The fact is, solar energy systems are very reliable. So reliable that not much is said about what can go wrong. Well, nothing can go wrong…can it? Granted solar panels have no moving parts so there is little that can go wrong. There are no gears to be broken or belts to be torn. Nonetheless, they are not infallible. On the other hand, if your system stops working to its full potential, there is no need to look up emergency numbers in the phone book or to start spreading profanities and lamentations all over the neighborhood. There are a few problems that can arise and subsequently a few ways to troubleshoot them.
The first thing to do if you notice a decrease in system output is to locate the problem. You can do this with a technique known as a selective shading test (first make sure your system is not already being shaded). Shading has a profound effect on conventional, photovoltaic panels. Even shading one corner of the panel can decrease output up to 50%. Therefore, a good way to locate a malfunctioning panel is to go down the row of panels shading a small portion of each in turn. With each panel you should see a noticeable difference in system. When, after shading a panel (a pillow or large hat will do) you fail to see a difference, you have found the guilty panel.
Perhaps 90 percent of the time, panel malfunction revolves around wiring: a loose connection here, corrosion or oxidation there. Heat fade is another possible source of trouble, which occurs when the system does not work as well when the sun is hottest. It is usually caused by poor connections or undersized wiring. Throwing water on the panels to cool them down, while monitoring current fluctuations is a good way to confirm heat fade. Using the selective shading test will help locate weaker panels where wiring should be repaired or replaced.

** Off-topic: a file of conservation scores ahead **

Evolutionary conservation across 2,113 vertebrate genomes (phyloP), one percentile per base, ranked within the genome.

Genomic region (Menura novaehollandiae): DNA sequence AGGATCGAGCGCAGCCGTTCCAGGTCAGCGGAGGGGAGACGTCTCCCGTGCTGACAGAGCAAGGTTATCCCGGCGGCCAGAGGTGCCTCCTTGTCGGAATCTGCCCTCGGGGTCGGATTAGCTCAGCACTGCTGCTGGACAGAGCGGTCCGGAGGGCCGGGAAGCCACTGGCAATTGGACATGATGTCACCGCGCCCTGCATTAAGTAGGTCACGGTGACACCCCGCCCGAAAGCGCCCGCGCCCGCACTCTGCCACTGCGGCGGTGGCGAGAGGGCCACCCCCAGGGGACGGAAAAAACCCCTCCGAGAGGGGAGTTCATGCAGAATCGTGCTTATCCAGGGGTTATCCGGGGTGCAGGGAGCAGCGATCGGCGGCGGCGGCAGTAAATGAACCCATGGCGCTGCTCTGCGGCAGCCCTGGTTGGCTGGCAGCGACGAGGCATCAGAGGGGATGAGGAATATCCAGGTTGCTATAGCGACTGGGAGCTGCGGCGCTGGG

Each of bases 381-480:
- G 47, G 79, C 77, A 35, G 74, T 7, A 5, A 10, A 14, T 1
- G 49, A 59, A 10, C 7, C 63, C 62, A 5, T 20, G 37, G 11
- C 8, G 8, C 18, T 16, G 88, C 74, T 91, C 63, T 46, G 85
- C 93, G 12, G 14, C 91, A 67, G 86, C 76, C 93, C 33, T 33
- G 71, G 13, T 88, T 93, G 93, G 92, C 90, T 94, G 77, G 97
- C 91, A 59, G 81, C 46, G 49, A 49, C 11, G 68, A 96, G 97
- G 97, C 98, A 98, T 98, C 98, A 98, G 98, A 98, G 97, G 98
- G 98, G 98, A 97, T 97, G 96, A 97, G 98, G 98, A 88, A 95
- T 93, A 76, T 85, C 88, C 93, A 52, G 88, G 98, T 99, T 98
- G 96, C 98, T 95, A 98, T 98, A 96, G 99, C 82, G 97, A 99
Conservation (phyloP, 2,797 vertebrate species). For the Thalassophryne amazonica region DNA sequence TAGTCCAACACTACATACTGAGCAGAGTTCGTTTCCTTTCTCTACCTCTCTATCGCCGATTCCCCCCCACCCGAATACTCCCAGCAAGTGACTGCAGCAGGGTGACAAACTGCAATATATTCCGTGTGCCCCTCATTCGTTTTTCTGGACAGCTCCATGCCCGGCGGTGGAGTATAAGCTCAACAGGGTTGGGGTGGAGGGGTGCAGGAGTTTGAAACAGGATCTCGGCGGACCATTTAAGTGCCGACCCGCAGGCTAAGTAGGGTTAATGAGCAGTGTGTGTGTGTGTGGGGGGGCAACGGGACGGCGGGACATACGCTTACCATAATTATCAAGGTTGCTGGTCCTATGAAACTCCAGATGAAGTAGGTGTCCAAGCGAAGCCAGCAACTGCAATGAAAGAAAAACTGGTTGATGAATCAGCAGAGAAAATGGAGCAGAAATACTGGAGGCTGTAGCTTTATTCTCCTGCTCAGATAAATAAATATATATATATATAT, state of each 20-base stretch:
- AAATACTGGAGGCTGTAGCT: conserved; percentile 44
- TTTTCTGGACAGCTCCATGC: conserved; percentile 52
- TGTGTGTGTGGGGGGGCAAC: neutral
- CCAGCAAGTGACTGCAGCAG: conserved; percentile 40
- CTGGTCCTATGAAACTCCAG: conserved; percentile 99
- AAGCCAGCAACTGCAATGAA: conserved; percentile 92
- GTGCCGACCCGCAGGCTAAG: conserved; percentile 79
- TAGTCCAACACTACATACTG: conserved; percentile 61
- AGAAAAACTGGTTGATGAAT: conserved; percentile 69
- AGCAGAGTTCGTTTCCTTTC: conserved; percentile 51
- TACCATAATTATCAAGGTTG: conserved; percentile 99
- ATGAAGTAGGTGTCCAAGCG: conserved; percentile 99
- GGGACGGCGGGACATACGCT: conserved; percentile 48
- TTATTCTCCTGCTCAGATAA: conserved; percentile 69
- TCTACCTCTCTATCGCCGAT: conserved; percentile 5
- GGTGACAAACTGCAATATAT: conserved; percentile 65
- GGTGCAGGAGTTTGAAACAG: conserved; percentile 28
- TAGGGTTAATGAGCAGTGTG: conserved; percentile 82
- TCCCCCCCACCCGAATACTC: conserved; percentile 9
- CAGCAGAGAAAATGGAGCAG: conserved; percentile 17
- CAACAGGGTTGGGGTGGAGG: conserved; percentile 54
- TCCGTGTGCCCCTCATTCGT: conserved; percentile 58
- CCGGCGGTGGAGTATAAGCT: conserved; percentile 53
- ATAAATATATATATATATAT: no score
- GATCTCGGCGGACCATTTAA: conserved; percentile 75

Burnt terminals are yet another, and fairly familiar, cause of electrical resistance. Most of us have seen similar corrosion and oxidation on our car batteries. Replacing all metal parts that show signs of oxidation and rewiring should take care of the problem. Burnt terminals are usually the result of too many panels wired into the same circuit. Rewiring some modules on a second circuit is a likely solution.
As you can see, most solar system malfunctions are caused by faulty wiring. It is rarely the system components that fail. Be advised that wiring can be dangerous. Do not attempt any electrical work that you do not feel comfortable with. It is always safer to hire a professional. In addition, be sure to double-check the system warranties. It’s almost guaranteed that you have one or more. Nearly every state requires at least a 2-year warranty on parts and labor and many systems come with 20 year warranties on output. Solar systems are warranted well because they work well. So don’t hesitate to call your installer and let them help you troubleshoot the problem. These problems are usually more like quirks and not difficult to fix.
Source: Troubleshooting a PV Array